"Hellsing: Ultimate," on the other hand, boasts lush and kinetic animation. The writing isn't masterful, but with the whole manga to adapt, it's at least cohesive. "Hellsing: Ultimate" was released not as a conventional TV series but as a series of Original Video Animations (OVAs) from 2006 to 2012. The short films were animated by three different studios (Satelight for episodes 1-4, Madhouse for episodes 5-7, and Graphinica for episodes 8–10). While the episodes all had unique ending credits, "Hellsing: Ultimate" was in need of an instant mood-setter like "A World Without Logos," but there was no opening theme song.

A World Without Logos

Both of the "Hellsing" animes came with different moods. "Hellsing: Ultimate" is straight-up action with a truckload of gore, while Gonzo's "Hellsing" is slower and restrained, substituting bombast for the gothic. While a lot of that goes back to the limits of the animation, the music at least sells the illusion of tone. "A World Without Logos" (Logos as in logic, not advertising) mixes jazzy instrumentals with gloomy voice work for a unique composition, perfectly complementing the series' mood. The song also opens with a drum beat before transitioning into the mix, which carries the song to its conclusion. True to "Without Logos," the lyrics are gibberish. See a sample below:

"Oh down, down, wish it's just a revelation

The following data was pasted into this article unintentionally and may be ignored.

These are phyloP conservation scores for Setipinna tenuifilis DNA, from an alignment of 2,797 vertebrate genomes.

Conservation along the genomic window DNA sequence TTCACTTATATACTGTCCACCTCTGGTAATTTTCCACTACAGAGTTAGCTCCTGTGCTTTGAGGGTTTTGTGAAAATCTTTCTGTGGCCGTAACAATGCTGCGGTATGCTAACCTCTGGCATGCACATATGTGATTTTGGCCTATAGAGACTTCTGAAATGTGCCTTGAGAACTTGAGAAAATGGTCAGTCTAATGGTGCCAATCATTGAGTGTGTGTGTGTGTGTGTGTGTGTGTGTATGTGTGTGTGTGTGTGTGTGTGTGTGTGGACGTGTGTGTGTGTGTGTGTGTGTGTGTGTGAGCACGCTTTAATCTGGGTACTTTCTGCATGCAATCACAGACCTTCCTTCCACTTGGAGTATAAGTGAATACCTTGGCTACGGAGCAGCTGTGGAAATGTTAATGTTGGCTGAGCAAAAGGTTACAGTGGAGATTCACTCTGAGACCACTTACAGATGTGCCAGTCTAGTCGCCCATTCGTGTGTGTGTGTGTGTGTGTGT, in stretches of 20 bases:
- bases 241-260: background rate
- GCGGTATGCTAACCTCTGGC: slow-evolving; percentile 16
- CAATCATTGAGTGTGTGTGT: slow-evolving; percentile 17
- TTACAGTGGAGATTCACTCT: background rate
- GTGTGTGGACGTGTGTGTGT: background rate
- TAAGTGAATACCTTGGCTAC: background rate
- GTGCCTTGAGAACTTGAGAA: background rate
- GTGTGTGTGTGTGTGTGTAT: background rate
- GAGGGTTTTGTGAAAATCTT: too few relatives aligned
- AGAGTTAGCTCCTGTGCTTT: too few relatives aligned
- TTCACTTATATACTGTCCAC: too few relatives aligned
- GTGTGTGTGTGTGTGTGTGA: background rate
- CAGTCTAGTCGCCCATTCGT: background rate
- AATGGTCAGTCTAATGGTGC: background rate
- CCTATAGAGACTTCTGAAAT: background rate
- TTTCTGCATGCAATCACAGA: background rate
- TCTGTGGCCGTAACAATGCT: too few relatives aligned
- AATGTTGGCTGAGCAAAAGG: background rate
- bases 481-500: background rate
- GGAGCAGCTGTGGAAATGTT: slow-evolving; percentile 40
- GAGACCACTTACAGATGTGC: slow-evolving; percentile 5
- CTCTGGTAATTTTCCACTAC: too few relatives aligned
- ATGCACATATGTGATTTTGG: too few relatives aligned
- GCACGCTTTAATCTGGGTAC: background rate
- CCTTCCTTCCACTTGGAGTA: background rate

Take me once, take me to the revolution

Down, down won't ya hear the vibrations?

Take me home, and I'll look to return"

However, Yasushi Ishii's vocals sound so cool and mysterious that this doesn't disturb the smooth rhythm at all. Instead, the words fade into the instrumentals and create a catchy, harmonious beat.

Musical and animation harmony

The title sequence accompanying the song has some of the most memorable images in the first adaptation of "Hellsing." The title begins and ends with a demonic dog representing Alucard, as the vampire is Hellsing's hound, after all. Cue a zoom-in through the dog's eye then match cut to Integra slamming her hand on her desk, the camera zooming out and circling around her. As Alucard grasps his guns crossed against his chest, Anderson holds two swords in a cross as well, his bible pages swirling around him. Alucard and Anderson, both concealed in shadow, rush toward each other. The white void of this shot is one case where the series' stark backgrounds add to the mood.

While her master has fearsome foes to face, Seras' conflict is internal; must she give into her new vampiric nature? Representing this, the titles include a monochrome shot of her holding a knife just below her outstretched tongue. Only the blood on the knife is colored, and Seras is clearly tempted by her hunger. The song returns to the dog, now walking away from a pile of dead ghouls; one corpse holds a crucifix necklace dangling from its hand. The visual is an apt representation of Alucard's good works.

If the "Hellsing: Ultimate" series had reused "A World Without Logos," it would have truly been the ultimate "Hellsing" anime.